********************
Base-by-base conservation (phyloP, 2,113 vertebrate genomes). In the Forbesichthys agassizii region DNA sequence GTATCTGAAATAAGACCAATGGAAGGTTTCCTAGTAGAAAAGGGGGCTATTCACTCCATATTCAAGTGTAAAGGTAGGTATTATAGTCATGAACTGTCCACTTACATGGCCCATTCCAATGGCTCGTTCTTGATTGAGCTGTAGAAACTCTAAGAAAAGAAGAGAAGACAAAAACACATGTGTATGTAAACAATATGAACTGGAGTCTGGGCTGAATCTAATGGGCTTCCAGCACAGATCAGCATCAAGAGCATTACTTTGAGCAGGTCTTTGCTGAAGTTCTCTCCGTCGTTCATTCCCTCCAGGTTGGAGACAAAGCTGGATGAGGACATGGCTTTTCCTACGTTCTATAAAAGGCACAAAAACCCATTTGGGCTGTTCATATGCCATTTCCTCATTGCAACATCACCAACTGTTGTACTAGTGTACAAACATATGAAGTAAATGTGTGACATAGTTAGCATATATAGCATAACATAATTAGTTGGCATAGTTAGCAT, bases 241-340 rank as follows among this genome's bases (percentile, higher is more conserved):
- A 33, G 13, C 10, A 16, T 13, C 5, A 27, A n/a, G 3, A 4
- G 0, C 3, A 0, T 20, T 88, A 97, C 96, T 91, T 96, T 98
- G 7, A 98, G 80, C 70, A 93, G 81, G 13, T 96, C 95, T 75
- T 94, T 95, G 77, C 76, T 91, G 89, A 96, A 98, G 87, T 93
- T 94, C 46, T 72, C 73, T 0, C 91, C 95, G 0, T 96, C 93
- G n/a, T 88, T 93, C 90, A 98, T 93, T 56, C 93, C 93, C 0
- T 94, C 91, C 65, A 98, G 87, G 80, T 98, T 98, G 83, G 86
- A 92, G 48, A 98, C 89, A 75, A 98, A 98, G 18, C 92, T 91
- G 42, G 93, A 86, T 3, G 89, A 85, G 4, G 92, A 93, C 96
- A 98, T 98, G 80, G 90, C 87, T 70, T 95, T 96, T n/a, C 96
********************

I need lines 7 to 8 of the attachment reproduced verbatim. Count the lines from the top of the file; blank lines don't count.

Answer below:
- G n/a, T 88, T 93, C 90, A 98, T 93, T 56, C 93, C 93, C 0
- T 94, C 91, C 65, A 98, G 87, G 80, T 98, T 98, G 83, G 86